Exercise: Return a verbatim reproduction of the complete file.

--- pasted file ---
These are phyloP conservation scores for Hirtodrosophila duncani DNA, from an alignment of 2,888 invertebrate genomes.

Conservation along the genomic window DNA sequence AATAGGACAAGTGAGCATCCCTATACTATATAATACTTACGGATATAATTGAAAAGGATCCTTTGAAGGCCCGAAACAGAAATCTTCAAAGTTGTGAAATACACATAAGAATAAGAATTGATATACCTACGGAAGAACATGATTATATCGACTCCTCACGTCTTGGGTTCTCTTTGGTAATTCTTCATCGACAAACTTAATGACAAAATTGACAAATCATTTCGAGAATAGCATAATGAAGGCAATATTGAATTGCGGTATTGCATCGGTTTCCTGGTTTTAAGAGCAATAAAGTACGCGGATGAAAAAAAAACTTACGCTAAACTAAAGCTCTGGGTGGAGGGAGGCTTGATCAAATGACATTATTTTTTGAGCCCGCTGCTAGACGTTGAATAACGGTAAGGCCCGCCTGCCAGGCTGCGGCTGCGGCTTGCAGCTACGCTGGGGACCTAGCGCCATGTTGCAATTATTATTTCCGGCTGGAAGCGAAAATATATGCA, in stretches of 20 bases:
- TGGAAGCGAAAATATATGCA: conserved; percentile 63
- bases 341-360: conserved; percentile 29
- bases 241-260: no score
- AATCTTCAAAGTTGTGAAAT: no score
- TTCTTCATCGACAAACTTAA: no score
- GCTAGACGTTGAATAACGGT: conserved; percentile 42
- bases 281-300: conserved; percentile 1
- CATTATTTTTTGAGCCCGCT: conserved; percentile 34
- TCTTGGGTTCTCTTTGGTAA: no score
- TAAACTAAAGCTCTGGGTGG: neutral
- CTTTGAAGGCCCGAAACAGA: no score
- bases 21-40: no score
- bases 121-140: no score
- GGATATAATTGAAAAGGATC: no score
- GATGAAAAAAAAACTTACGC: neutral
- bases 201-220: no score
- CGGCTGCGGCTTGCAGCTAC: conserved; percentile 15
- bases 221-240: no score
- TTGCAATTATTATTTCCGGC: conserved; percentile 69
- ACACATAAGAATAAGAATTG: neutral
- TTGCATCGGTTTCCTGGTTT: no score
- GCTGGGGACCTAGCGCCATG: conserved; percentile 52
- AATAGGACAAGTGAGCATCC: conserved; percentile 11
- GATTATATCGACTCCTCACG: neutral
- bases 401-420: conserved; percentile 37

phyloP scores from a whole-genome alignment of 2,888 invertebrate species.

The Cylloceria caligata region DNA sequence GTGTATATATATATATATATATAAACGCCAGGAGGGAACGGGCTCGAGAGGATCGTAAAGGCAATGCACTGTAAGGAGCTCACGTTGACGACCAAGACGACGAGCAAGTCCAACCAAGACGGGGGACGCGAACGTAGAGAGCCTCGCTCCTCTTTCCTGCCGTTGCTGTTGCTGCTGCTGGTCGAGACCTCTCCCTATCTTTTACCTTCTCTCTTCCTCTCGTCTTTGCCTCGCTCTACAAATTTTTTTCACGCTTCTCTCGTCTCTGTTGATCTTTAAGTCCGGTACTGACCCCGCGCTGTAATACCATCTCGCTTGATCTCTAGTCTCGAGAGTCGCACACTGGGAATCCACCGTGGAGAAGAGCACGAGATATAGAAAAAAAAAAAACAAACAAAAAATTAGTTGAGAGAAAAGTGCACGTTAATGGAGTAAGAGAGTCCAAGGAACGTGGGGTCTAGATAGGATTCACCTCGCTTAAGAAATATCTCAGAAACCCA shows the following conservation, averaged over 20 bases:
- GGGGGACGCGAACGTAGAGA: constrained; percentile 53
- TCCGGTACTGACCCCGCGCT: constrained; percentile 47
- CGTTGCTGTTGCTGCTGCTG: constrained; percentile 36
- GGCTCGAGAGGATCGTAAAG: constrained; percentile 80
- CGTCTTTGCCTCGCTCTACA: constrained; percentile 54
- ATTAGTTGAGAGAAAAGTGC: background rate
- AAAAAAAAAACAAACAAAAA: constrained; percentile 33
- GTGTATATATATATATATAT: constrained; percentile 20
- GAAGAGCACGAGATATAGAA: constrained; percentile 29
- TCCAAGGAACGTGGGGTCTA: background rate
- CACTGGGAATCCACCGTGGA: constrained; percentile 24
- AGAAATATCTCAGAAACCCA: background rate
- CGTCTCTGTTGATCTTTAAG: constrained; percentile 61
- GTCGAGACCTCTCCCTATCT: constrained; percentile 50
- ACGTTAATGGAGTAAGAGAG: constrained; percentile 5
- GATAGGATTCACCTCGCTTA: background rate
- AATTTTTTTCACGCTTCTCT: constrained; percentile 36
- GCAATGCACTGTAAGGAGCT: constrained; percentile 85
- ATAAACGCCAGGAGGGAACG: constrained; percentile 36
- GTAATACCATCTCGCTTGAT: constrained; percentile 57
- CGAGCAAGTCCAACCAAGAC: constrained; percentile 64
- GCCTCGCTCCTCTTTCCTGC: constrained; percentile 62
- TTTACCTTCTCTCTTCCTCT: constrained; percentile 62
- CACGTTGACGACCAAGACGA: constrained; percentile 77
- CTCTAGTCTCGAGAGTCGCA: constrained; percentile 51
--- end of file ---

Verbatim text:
These are phyloP conservation scores for Hirtodrosophila duncani DNA, from an alignment of 2,888 invertebrate genomes.

Conservation along the genomic window DNA sequence AATAGGACAAGTGAGCATCCCTATACTATATAATACTTACGGATATAATTGAAAAGGATCCTTTGAAGGCCCGAAACAGAAATCTTCAAAGTTGTGAAATACACATAAGAATAAGAATTGATATACCTACGGAAGAACATGATTATATCGACTCCTCACGTCTTGGGTTCTCTTTGGTAATTCTTCATCGACAAACTTAATGACAAAATTGACAAATCATTTCGAGAATAGCATAATGAAGGCAATATTGAATTGCGGTATTGCATCGGTTTCCTGGTTTTAAGAGCAATAAAGTACGCGGATGAAAAAAAAACTTACGCTAAACTAAAGCTCTGGGTGGAGGGAGGCTTGATCAAATGACATTATTTTTTGAGCCCGCTGCTAGACGTTGAATAACGGTAAGGCCCGCCTGCCAGGCTGCGGCTGCGGCTTGCAGCTACGCTGGGGACCTAGCGCCATGTTGCAATTATTATTTCCGGCTGGAAGCGAAAATATATGCA, in stretches of 20 bases:
- TGGAAGCGAAAATATATGCA: conserved; percentile 63
- bases 341-360: conserved; percentile 29
- bases 241-260: no score
- AATCTTCAAAGTTGTGAAAT: no score
- TTCTTCATCGACAAACTTAA: no score
- GCTAGACGTTGAATAACGGT: conserved; percentile 42
- bases 281-300: conserved; percentile 1
- CATTATTTTTTGAGCCCGCT: conserved; percentile 34
- TCTTGGGTTCTCTTTGGTAA: no score
- TAAACTAAAGCTCTGGGTGG: neutral
- CTTTGAAGGCCCGAAACAGA: no score
- bases 21-40: no score
- bases 121-140: no score
- GGATATAATTGAAAAGGATC: no score
- GATGAAAAAAAAACTTACGC: neutral
- bases 201-220: no score
- CGGCTGCGGCTTGCAGCTAC: conserved; percentile 15
- bases 221-240: no score
- TTGCAATTATTATTTCCGGC: conserved; percentile 69
- ACACATAAGAATAAGAATTG: neutral
- TTGCATCGGTTTCCTGGTTT: no score
- GCTGGGGACCTAGCGCCATG: conserved; percentile 52
- AATAGGACAAGTGAGCATCC: conserved; percentile 11
- GATTATATCGACTCCTCACG: neutral
- bases 401-420: conserved; percentile 37

phyloP scores from a whole-genome alignment of 2,888 invertebrate species.

The Cylloceria caligata region DNA sequence GTGTATATATATATATATATATAAACGCCAGGAGGGAACGGGCTCGAGAGGATCGTAAAGGCAATGCACTGTAAGGAGCTCACGTTGACGACCAAGACGACGAGCAAGTCCAACCAAGACGGGGGACGCGAACGTAGAGAGCCTCGCTCCTCTTTCCTGCCGTTGCTGTTGCTGCTGCTGGTCGAGACCTCTCCCTATCTTTTACCTTCTCTCTTCCTCTCGTCTTTGCCTCGCTCTACAAATTTTTTTCACGCTTCTCTCGTCTCTGTTGATCTTTAAGTCCGGTACTGACCCCGCGCTGTAATACCATCTCGCTTGATCTCTAGTCTCGAGAGTCGCACACTGGGAATCCACCGTGGAGAAGAGCACGAGATATAGAAAAAAAAAAAACAAACAAAAAATTAGTTGAGAGAAAAGTGCACGTTAATGGAGTAAGAGAGTCCAAGGAACGTGGGGTCTAGATAGGATTCACCTCGCTTAAGAAATATCTCAGAAACCCA shows the following conservation, averaged over 20 bases:
- GGGGGACGCGAACGTAGAGA: constrained; percentile 53
- TCCGGTACTGACCCCGCGCT: constrained; percentile 47
- CGTTGCTGTTGCTGCTGCTG: constrained; percentile 36
- GGCTCGAGAGGATCGTAAAG: constrained; percentile 80
- CGTCTTTGCCTCGCTCTACA: constrained; percentile 54
- ATTAGTTGAGAGAAAAGTGC: background rate
- AAAAAAAAAACAAACAAAAA: constrained; percentile 33
- GTGTATATATATATATATAT: constrained; percentile 20
- GAAGAGCACGAGATATAGAA: constrained; percentile 29
- TCCAAGGAACGTGGGGTCTA: background rate
- CACTGGGAATCCACCGTGGA: constrained; percentile 24
- AGAAATATCTCAGAAACCCA: background rate
- CGTCTCTGTTGATCTTTAAG: constrained; percentile 61
- GTCGAGACCTCTCCCTATCT: constrained; percentile 50
- ACGTTAATGGAGTAAGAGAG: constrained; percentile 5
- GATAGGATTCACCTCGCTTA: background rate
- AATTTTTTTCACGCTTCTCT: constrained; percentile 36
- GCAATGCACTGTAAGGAGCT: constrained; percentile 85
- ATAAACGCCAGGAGGGAACG: constrained; percentile 36
- GTAATACCATCTCGCTTGAT: constrained; percentile 57
- CGAGCAAGTCCAACCAAGAC: constrained; percentile 64
- GCCTCGCTCCTCTTTCCTGC: constrained; percentile 62
- TTTACCTTCTCTCTTCCTCT: constrained; percentile 62
- CACGTTGACGACCAAGACGA: constrained; percentile 77
- CTCTAGTCTCGAGAGTCGCA: constrained; percentile 51